Folk speech
general
Proverbs

Little Willie mean as hell, threw his sister in the well, mother said when drawing water, “Gee it’s hard to raise a daughter.”

Will’s grandparents would watch him and his siblings when his parents went on trips. Whenever Will would act up or do something wrong, his grandpa used to say to him “Little Willie mean as hell, threw his sister in the well, mother said when drawing water, ‘Gee it’s hard to raise a daughter.’” When his grandpa would say this to him, it was a sign of disappointment. It was a way of making Will feel bad about whatever he had done wrong without actually getting angry with him. Will would protest and say that he wasn’t mean, and he would try and disprove his grandpa the first few times his grandpa would say the phrase to him. There were other versions of the saying that Will’s grandpa used to say to him, but he can’t remember exactly what they were.

Customs
general
Humor
Proverbs

A Cookie A Day

This is a joke passed on in the family of my informant, and dates back to his grandfather. It plays on the saying “an apple a day keeps the doctor away”. His father would have a cookie for breakfast every day, saying that he didn’t need a doctor or an apple and that he would rather have a cookie. He died in his fifties from heart complications.

This has now become a joke in their family; every time someone feels ill, a family member would recommend that the person start eating cookies for breakfast, and gave rise to the adapted saying in their family that “a cookie a day keeps the doctor away”.

Folk speech
Humor

Drink Your Windex

This saying was said by my informant’s father to her whenever she stood in front of the television. He would say “you didn’t drink your Windex this morning”, and my informant now says this whenever she finds herself in a similar situation.

Windex is a window and mirror cleaner, and so presumably this saying means that you are not clear enough to see through (and you would be if you had ingested Windex). It could only have come into existence after 1933, when Windex was first produced. It also indicates the commonality of the product and the issue, as there is a saying incorporating a brand name product in a situation that became more and more prevalent as televisions began to enter homes.

Folk speech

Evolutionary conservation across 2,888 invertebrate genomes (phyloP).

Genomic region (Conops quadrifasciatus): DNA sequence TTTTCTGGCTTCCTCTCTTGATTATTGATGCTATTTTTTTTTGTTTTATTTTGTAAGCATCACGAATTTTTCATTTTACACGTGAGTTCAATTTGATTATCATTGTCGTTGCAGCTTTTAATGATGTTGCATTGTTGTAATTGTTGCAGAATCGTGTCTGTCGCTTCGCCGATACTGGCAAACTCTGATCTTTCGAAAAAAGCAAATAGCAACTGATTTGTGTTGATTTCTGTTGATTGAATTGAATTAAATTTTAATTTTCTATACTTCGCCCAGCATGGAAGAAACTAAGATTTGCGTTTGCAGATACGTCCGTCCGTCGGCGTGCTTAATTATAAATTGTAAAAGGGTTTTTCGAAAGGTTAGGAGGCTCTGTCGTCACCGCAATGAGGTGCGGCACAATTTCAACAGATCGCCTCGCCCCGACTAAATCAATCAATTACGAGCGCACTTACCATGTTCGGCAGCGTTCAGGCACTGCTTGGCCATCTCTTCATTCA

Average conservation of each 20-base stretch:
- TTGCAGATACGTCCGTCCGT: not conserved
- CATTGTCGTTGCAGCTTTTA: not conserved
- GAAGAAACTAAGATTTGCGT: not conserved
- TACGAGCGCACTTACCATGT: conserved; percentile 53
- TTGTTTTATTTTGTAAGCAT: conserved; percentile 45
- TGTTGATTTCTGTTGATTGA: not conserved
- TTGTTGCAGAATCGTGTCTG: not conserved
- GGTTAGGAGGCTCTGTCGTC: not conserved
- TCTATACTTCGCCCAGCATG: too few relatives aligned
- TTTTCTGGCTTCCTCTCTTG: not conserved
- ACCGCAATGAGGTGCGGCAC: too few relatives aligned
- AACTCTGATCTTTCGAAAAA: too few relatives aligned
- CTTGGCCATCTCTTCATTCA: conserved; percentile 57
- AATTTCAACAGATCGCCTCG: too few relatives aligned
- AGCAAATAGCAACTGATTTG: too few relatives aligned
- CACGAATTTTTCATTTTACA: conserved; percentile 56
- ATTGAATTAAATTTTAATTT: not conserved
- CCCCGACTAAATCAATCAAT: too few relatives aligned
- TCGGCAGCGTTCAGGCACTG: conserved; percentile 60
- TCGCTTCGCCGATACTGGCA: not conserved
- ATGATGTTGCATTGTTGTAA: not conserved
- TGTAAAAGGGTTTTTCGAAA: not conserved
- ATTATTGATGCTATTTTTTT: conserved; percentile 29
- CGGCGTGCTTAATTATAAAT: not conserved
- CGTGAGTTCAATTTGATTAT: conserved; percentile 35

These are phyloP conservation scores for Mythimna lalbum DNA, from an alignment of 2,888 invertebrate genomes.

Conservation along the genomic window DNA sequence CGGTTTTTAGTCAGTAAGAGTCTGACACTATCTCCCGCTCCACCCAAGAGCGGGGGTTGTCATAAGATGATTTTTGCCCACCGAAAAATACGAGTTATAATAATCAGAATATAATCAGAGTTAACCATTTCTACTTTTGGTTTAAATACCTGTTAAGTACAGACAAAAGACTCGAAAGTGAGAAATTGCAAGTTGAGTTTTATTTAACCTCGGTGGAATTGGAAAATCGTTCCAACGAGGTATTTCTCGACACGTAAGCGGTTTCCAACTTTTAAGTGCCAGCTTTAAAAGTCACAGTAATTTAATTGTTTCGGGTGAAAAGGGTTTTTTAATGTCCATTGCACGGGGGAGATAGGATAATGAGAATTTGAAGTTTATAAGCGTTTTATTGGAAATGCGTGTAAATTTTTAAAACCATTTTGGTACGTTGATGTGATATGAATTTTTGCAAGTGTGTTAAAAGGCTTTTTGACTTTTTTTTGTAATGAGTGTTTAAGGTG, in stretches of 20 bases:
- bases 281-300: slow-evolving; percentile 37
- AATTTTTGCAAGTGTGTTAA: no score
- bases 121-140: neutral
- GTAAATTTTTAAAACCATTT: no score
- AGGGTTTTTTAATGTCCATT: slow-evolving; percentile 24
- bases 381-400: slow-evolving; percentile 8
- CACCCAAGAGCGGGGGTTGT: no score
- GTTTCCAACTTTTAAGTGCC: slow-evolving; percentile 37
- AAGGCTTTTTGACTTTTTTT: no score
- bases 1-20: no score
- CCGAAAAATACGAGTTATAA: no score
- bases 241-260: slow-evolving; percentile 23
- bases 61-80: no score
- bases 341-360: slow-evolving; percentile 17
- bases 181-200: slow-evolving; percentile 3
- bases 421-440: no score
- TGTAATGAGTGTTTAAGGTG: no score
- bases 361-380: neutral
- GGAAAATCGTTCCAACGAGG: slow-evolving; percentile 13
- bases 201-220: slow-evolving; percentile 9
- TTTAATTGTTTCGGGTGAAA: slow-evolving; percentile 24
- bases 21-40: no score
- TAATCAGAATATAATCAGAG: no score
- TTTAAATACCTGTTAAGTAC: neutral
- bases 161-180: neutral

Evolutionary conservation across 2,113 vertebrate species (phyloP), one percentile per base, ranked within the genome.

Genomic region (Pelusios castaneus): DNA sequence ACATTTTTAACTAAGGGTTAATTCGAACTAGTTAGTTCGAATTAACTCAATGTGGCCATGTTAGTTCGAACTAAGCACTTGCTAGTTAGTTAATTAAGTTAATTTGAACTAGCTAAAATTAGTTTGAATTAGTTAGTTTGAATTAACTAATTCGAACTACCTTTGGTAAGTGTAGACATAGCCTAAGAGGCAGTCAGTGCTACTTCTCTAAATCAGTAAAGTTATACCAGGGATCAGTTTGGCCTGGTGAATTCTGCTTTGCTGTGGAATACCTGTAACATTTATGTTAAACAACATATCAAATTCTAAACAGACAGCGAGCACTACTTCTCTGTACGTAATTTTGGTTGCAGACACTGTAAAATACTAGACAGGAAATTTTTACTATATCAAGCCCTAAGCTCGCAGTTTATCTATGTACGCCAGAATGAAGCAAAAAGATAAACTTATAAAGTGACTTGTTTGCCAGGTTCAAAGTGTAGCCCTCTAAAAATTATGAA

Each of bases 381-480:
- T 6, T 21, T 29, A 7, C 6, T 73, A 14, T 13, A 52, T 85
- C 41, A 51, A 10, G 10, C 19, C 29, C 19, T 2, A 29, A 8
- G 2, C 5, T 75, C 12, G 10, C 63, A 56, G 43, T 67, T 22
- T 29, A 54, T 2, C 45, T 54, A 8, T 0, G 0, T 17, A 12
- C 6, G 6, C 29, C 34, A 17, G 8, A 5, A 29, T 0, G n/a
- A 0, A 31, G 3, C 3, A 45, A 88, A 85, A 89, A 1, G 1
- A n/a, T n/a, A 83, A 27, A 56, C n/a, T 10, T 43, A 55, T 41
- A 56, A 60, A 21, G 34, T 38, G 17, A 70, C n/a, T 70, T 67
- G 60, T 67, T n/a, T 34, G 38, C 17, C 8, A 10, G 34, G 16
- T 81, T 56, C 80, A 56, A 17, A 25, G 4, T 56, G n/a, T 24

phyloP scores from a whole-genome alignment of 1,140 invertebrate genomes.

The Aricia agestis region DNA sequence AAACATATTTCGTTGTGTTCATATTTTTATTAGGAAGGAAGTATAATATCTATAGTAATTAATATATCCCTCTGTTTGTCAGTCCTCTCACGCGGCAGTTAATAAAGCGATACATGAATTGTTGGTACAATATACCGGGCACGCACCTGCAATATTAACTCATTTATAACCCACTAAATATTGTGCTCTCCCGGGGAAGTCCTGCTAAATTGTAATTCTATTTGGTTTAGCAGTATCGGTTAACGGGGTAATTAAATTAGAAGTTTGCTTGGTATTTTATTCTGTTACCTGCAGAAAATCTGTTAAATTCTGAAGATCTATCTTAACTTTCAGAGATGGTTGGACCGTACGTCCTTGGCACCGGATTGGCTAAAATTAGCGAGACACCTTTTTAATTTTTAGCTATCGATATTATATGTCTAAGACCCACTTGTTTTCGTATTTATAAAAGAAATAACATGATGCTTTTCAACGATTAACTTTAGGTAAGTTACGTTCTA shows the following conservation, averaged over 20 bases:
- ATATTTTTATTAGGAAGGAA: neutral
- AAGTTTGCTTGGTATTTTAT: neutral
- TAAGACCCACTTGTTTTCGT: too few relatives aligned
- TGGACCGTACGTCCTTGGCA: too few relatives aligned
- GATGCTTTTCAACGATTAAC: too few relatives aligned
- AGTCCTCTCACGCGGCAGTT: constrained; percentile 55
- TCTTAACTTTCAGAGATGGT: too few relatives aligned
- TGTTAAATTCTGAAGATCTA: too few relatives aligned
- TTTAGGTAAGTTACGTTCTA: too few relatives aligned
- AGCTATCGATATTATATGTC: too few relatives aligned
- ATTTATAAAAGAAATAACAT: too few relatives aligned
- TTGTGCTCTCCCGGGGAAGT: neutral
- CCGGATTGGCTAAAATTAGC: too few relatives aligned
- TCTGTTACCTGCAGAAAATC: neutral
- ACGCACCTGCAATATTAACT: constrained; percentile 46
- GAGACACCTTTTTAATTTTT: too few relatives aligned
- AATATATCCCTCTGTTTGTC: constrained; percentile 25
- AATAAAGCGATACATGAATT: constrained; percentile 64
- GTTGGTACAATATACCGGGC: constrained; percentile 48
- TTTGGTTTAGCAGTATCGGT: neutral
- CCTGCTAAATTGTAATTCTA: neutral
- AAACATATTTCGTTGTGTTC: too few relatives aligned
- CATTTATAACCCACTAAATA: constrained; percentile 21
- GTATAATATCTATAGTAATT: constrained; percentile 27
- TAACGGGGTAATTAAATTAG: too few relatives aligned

Proverbs

Drunken Words Are Sober Thoughts

The saying is “drunken words are sober thoughts”, and was provided by an informant at university. This saying warns that alcohol has a truth telling effect, or an effect that would lower the inhibitions of whomever may be speaking and thus they will speak their true thoughts, rather than dissembling. It warns people not only to believe in drunken confessions, but also would warn those who would drink in a precarious situation that they may say things that they would normally not be driven to say. My informant didn’t know where she heard it but believed in its validity, and given that overconsumption of alcohol has a very long history, it would be fairly impossible to determine the length of time this proverb has existed. Alcohol alters the normal state of consciousness, thus allowing for people to do or say things that they might not normally, and this proverb indicates that one could gain insight into someone else’s character in this manner.

Folk Beliefs
Folk speech

Instant Karma

Contextual Data: Over Spring Break, I was at dinner with my family, and my dad accidentally bit his cheek. He cried out and my mother, who was sitting next to him chirped out, “Instant Karma!” I had heard her do that once before, and so I asked her what she meant by it and where she had heard it. The following is an exact transcript of what she said.

“It’s the saying that if you bit your tongue or your cheek that means you were either having bad thoughts about somebody or thinking bad about somebody…or cursing somebody. That’s why in… uh, karma you got bitten — because of bad thoughts about bad [Laughs]… As soon as you get bitten, you — first thing comes out of your mouth is ‘Ouch!’ and then person across from you knows that ‘Oh, you did something wrong. That’s why.’ So they assume you were having bad thoughts about somebody that’s why you got…”

- End Transcript –